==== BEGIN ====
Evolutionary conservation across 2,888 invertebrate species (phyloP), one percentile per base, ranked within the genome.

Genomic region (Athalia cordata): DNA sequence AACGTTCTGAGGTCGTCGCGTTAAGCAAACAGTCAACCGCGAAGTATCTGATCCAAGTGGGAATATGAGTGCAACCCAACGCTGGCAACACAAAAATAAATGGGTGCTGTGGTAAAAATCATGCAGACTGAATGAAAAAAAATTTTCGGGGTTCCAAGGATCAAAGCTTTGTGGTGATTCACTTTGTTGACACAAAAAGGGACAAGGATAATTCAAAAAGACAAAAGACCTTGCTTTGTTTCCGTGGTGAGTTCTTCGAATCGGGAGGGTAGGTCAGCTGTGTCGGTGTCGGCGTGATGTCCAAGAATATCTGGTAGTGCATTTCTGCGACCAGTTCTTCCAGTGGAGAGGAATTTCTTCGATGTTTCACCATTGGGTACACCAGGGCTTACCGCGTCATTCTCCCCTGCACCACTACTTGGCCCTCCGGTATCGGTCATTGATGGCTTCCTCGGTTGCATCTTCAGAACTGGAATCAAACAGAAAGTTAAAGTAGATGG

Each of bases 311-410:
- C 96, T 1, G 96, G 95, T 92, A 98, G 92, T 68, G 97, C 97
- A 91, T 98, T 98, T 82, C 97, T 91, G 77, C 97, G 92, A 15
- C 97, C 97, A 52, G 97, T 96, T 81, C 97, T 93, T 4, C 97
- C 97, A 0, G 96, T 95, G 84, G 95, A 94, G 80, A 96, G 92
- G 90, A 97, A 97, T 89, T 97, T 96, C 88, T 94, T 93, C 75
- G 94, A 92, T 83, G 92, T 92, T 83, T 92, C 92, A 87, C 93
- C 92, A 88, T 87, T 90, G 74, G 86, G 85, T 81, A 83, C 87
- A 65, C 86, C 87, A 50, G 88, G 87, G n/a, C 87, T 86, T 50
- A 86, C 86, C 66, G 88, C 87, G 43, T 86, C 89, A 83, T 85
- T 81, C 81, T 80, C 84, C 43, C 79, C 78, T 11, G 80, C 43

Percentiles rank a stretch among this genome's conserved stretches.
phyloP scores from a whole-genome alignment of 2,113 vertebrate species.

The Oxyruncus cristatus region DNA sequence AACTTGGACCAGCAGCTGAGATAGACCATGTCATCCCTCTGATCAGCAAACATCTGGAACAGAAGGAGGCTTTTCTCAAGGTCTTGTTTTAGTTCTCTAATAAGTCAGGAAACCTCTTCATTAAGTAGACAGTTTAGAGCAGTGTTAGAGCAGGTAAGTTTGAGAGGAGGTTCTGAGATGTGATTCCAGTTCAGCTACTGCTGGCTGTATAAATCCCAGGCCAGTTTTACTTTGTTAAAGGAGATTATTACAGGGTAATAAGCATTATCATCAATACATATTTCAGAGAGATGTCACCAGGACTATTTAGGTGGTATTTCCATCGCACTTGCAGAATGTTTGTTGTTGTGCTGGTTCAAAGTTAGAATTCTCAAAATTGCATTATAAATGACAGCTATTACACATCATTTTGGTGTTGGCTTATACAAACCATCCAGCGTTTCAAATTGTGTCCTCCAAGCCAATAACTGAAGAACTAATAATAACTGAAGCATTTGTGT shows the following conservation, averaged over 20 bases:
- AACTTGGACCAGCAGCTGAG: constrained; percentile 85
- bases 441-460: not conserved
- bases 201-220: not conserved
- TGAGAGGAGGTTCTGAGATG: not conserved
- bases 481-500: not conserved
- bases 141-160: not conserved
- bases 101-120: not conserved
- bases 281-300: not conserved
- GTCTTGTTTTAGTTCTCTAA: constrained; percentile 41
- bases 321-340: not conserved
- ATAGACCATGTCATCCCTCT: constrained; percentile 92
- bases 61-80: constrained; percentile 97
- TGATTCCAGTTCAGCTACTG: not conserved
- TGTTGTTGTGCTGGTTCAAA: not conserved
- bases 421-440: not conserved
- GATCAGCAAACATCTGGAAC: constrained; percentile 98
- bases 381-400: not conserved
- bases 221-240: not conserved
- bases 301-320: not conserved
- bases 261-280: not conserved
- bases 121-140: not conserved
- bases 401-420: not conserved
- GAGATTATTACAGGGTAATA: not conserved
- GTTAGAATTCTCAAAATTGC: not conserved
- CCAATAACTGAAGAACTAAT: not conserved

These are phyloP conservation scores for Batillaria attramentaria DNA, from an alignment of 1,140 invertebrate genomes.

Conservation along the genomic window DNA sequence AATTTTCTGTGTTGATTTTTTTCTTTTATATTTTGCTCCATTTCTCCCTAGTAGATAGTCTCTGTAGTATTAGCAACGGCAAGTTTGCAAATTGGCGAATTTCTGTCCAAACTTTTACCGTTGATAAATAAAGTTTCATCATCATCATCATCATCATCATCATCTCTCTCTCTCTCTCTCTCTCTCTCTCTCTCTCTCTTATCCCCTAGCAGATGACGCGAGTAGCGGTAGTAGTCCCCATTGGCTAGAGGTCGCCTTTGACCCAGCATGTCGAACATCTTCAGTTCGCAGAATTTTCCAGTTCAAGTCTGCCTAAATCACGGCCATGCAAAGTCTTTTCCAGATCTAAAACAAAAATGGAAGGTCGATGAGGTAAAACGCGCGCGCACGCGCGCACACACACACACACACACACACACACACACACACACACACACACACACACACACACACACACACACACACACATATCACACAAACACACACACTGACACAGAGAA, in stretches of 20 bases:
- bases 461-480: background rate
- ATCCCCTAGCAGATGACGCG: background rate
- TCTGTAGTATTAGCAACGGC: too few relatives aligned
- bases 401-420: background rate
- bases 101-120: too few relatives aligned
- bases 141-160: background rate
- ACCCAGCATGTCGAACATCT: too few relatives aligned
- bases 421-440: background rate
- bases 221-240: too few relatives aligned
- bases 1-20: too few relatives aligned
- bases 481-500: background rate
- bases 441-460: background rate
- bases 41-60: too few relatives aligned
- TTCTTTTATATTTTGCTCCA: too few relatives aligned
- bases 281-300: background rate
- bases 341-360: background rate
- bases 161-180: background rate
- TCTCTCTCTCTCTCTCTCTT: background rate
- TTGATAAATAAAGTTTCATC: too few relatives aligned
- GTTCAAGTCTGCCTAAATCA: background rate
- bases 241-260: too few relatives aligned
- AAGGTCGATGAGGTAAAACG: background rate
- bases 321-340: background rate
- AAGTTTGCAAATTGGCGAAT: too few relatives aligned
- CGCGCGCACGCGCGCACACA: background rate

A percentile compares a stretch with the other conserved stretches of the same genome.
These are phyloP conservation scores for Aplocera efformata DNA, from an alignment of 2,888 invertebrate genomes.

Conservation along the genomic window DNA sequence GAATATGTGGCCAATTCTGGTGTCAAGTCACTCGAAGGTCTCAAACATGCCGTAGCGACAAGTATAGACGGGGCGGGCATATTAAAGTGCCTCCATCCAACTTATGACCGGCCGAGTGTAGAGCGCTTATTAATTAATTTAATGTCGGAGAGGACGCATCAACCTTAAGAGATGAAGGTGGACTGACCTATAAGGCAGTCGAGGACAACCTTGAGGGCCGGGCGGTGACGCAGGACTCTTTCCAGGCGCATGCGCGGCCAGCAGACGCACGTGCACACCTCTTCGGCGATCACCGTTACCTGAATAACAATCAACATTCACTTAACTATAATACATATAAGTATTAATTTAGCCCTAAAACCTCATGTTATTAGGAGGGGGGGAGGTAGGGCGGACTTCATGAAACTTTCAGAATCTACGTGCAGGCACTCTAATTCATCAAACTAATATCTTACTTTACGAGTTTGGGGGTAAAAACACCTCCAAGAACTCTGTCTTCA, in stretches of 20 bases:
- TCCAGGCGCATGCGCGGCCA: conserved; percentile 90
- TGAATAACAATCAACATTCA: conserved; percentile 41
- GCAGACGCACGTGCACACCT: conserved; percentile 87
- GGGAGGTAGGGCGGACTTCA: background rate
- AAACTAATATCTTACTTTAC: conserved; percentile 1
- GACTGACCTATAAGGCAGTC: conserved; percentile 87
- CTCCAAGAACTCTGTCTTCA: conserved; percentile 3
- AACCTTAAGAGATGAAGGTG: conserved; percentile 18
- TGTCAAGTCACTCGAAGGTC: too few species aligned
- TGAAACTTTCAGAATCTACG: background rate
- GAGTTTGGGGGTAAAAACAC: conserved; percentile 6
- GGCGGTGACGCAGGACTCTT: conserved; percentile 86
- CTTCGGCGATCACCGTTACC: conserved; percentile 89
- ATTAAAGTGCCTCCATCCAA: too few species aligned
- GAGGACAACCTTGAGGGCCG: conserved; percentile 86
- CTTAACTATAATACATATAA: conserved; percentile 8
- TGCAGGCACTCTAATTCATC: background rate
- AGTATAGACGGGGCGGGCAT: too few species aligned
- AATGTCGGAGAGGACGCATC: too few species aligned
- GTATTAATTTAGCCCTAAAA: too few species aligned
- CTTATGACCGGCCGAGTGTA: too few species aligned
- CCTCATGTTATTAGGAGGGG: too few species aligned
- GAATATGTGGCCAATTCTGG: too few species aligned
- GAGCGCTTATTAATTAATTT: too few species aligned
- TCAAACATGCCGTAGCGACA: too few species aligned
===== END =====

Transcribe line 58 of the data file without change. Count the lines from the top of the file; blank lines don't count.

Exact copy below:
- bases 281-300: background rate